This year, Japan's government recognized the digital currency as a legal form of payment, spurring a flurry of activity in new exchanges. Major retailers also began accepting bitcoin for purchases.
In the U.S., high-profile companies like Overstock.com began accepting bitcoin in 2014 amid another price slump. But now, developers see greater potential than just payments for bitcoin's blockchain technology. Companies are using blockchain to connect cloud services, monetize all kinds of human interactions and give refugees access to a secure identity.
The new projects have increased interest in bitcoin around the world, rather than simply being a speculative asset dominated by Chinese traders.
"I don't think it's over-exuberance. I think it's the market starting to properly discount some of the utility that these assets have," said Benjamin Roberts, co-founder and CEO of Citizen Hex, an ethereum-focused start-up backed by three Canadian venture funds.
"Of course there was a big [bitcoin] bubble in 2013. At that time, there was a lot of exuberance around what was possible," Roberts said. "But a lot of the utility, those possibilities, hadn't been realized yet. Today, across cryptocurrencies as a whole, you're starting to see some of those preliminary use cases emerge."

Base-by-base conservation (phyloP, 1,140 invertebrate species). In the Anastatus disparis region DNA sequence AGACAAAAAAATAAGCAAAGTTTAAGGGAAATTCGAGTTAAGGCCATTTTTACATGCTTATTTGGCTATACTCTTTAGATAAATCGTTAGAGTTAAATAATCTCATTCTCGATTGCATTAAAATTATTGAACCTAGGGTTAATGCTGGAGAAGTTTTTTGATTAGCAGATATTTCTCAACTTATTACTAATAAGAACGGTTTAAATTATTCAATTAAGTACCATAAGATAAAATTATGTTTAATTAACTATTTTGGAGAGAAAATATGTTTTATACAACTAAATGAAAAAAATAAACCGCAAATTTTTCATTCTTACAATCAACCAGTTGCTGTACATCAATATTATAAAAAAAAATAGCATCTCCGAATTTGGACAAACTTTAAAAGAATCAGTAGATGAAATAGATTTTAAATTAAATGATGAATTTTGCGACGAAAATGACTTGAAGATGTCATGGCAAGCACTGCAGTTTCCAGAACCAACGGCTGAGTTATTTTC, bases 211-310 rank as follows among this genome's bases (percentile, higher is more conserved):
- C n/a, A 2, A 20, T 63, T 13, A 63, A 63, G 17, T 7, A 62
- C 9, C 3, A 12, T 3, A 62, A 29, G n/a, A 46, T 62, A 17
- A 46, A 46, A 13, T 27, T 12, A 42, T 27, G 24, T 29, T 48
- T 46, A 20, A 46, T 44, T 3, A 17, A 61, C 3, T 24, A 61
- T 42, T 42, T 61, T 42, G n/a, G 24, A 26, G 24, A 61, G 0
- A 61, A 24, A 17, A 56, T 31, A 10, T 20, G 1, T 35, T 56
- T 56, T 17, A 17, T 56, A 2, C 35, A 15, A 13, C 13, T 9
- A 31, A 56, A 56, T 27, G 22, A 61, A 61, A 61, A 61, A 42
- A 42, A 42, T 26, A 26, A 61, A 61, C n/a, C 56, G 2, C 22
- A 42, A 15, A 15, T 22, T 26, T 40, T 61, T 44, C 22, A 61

To be sure, new technology almost always takes longer than expected to gain traction, and if bitcoin sees some rockiness after the latest surge it could take some time to recover. The Nasdaq composite crashed more than 80 percent in the tech bubble and did not top the 2000 peak until more than 15 years later.
"Right now, we are in the honeymoon phase where everyone's just excited," Blockstack co-founder Muneeb Ali said during a Token Summit panel. As projects fail and people lose money, he said, "out of the ashes of that the next Google and Amazon [will] emerge."
Watch: A little cold water for bitcoin enthusiasts